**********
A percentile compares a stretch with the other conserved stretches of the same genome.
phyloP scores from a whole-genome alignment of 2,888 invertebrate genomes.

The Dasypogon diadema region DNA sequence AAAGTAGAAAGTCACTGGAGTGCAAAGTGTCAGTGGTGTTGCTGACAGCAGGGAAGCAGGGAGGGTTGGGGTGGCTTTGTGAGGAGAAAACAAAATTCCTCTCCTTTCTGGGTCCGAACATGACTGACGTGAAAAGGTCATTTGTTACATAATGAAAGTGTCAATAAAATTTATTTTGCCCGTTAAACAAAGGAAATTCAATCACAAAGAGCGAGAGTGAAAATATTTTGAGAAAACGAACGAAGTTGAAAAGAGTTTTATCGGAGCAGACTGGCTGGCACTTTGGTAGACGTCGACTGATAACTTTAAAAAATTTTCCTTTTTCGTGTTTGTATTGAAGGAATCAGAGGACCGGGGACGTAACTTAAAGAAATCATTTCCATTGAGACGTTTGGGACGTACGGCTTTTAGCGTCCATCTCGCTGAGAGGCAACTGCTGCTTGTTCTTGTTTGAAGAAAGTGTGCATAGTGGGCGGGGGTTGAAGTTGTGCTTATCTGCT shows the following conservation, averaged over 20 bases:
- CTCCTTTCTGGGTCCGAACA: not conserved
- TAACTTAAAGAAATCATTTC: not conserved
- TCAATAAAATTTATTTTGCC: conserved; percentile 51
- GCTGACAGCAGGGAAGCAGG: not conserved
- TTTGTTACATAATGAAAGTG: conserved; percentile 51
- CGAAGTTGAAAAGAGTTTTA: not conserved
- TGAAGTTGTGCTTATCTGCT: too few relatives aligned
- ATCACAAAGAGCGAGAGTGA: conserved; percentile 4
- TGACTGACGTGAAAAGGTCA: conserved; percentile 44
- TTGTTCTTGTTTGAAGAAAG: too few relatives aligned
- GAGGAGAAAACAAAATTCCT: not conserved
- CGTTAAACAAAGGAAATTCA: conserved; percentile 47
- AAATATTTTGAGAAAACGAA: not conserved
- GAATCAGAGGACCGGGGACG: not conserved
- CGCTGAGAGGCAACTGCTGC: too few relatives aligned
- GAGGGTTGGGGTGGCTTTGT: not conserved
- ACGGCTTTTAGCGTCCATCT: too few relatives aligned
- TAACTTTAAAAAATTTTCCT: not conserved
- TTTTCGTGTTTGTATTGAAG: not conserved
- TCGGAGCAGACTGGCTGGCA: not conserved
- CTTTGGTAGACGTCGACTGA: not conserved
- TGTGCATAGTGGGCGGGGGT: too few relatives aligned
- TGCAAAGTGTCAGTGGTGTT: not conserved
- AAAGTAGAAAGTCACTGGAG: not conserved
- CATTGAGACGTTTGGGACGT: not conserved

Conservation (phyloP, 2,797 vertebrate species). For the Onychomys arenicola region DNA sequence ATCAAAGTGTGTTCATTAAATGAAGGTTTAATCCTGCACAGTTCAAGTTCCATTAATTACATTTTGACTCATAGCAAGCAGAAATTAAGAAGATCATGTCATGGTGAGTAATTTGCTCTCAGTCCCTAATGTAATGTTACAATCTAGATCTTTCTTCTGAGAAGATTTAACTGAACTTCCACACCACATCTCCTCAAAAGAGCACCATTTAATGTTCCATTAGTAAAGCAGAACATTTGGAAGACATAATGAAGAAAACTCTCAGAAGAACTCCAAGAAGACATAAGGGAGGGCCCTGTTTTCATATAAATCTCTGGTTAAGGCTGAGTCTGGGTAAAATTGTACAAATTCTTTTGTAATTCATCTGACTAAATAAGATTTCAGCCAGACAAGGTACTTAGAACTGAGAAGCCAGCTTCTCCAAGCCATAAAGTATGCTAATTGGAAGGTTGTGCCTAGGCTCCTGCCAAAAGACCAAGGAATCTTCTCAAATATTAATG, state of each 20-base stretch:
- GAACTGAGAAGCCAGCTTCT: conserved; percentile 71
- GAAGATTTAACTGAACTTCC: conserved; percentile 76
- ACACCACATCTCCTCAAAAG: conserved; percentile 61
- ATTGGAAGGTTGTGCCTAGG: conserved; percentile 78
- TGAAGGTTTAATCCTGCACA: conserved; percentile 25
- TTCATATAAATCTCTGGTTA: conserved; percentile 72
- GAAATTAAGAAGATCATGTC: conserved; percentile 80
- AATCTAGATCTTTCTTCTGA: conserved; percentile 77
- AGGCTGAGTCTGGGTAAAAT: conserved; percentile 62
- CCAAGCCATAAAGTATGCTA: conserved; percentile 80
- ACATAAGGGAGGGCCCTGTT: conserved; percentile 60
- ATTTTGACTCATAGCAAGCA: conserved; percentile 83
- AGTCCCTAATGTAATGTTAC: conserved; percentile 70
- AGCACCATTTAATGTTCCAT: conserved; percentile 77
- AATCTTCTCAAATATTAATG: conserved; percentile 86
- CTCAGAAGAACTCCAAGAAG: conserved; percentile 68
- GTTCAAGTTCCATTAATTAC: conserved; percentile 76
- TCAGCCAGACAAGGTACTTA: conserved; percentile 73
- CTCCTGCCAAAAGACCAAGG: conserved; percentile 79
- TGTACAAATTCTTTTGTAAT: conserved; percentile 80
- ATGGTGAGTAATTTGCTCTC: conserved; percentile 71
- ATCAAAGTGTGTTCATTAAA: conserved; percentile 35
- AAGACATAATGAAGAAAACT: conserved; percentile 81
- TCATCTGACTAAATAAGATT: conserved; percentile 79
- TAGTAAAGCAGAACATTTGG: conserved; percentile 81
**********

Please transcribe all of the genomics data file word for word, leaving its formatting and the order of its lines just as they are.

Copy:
A percentile compares a stretch with the other conserved stretches of the same genome.
phyloP scores from a whole-genome alignment of 2,888 invertebrate genomes.

The Dasypogon diadema region DNA sequence AAAGTAGAAAGTCACTGGAGTGCAAAGTGTCAGTGGTGTTGCTGACAGCAGGGAAGCAGGGAGGGTTGGGGTGGCTTTGTGAGGAGAAAACAAAATTCCTCTCCTTTCTGGGTCCGAACATGACTGACGTGAAAAGGTCATTTGTTACATAATGAAAGTGTCAATAAAATTTATTTTGCCCGTTAAACAAAGGAAATTCAATCACAAAGAGCGAGAGTGAAAATATTTTGAGAAAACGAACGAAGTTGAAAAGAGTTTTATCGGAGCAGACTGGCTGGCACTTTGGTAGACGTCGACTGATAACTTTAAAAAATTTTCCTTTTTCGTGTTTGTATTGAAGGAATCAGAGGACCGGGGACGTAACTTAAAGAAATCATTTCCATTGAGACGTTTGGGACGTACGGCTTTTAGCGTCCATCTCGCTGAGAGGCAACTGCTGCTTGTTCTTGTTTGAAGAAAGTGTGCATAGTGGGCGGGGGTTGAAGTTGTGCTTATCTGCT shows the following conservation, averaged over 20 bases:
- CTCCTTTCTGGGTCCGAACA: not conserved
- TAACTTAAAGAAATCATTTC: not conserved
- TCAATAAAATTTATTTTGCC: conserved; percentile 51
- GCTGACAGCAGGGAAGCAGG: not conserved
- TTTGTTACATAATGAAAGTG: conserved; percentile 51
- CGAAGTTGAAAAGAGTTTTA: not conserved
- TGAAGTTGTGCTTATCTGCT: too few relatives aligned
- ATCACAAAGAGCGAGAGTGA: conserved; percentile 4
- TGACTGACGTGAAAAGGTCA: conserved; percentile 44
- TTGTTCTTGTTTGAAGAAAG: too few relatives aligned
- GAGGAGAAAACAAAATTCCT: not conserved
- CGTTAAACAAAGGAAATTCA: conserved; percentile 47
- AAATATTTTGAGAAAACGAA: not conserved
- GAATCAGAGGACCGGGGACG: not conserved
- CGCTGAGAGGCAACTGCTGC: too few relatives aligned
- GAGGGTTGGGGTGGCTTTGT: not conserved
- ACGGCTTTTAGCGTCCATCT: too few relatives aligned
- TAACTTTAAAAAATTTTCCT: not conserved
- TTTTCGTGTTTGTATTGAAG: not conserved
- TCGGAGCAGACTGGCTGGCA: not conserved
- CTTTGGTAGACGTCGACTGA: not conserved
- TGTGCATAGTGGGCGGGGGT: too few relatives aligned
- TGCAAAGTGTCAGTGGTGTT: not conserved
- AAAGTAGAAAGTCACTGGAG: not conserved
- CATTGAGACGTTTGGGACGT: not conserved

Conservation (phyloP, 2,797 vertebrate species). For the Onychomys arenicola region DNA sequence ATCAAAGTGTGTTCATTAAATGAAGGTTTAATCCTGCACAGTTCAAGTTCCATTAATTACATTTTGACTCATAGCAAGCAGAAATTAAGAAGATCATGTCATGGTGAGTAATTTGCTCTCAGTCCCTAATGTAATGTTACAATCTAGATCTTTCTTCTGAGAAGATTTAACTGAACTTCCACACCACATCTCCTCAAAAGAGCACCATTTAATGTTCCATTAGTAAAGCAGAACATTTGGAAGACATAATGAAGAAAACTCTCAGAAGAACTCCAAGAAGACATAAGGGAGGGCCCTGTTTTCATATAAATCTCTGGTTAAGGCTGAGTCTGGGTAAAATTGTACAAATTCTTTTGTAATTCATCTGACTAAATAAGATTTCAGCCAGACAAGGTACTTAGAACTGAGAAGCCAGCTTCTCCAAGCCATAAAGTATGCTAATTGGAAGGTTGTGCCTAGGCTCCTGCCAAAAGACCAAGGAATCTTCTCAAATATTAATG, state of each 20-base stretch:
- GAACTGAGAAGCCAGCTTCT: conserved; percentile 71
- GAAGATTTAACTGAACTTCC: conserved; percentile 76
- ACACCACATCTCCTCAAAAG: conserved; percentile 61
- ATTGGAAGGTTGTGCCTAGG: conserved; percentile 78
- TGAAGGTTTAATCCTGCACA: conserved; percentile 25
- TTCATATAAATCTCTGGTTA: conserved; percentile 72
- GAAATTAAGAAGATCATGTC: conserved; percentile 80
- AATCTAGATCTTTCTTCTGA: conserved; percentile 77
- AGGCTGAGTCTGGGTAAAAT: conserved; percentile 62
- CCAAGCCATAAAGTATGCTA: conserved; percentile 80
- ACATAAGGGAGGGCCCTGTT: conserved; percentile 60
- ATTTTGACTCATAGCAAGCA: conserved; percentile 83
- AGTCCCTAATGTAATGTTAC: conserved; percentile 70
- AGCACCATTTAATGTTCCAT: conserved; percentile 77
- AATCTTCTCAAATATTAATG: conserved; percentile 86
- CTCAGAAGAACTCCAAGAAG: conserved; percentile 68
- GTTCAAGTTCCATTAATTAC: conserved; percentile 76
- TCAGCCAGACAAGGTACTTA: conserved; percentile 73
- CTCCTGCCAAAAGACCAAGG: conserved; percentile 79
- TGTACAAATTCTTTTGTAAT: conserved; percentile 80
- ATGGTGAGTAATTTGCTCTC: conserved; percentile 71
- ATCAAAGTGTGTTCATTAAA: conserved; percentile 35
- AAGACATAATGAAGAAAACT: conserved; percentile 81
- TCATCTGACTAAATAAGATT: conserved; percentile 79
- TAGTAAAGCAGAACATTTGG: conserved; percentile 81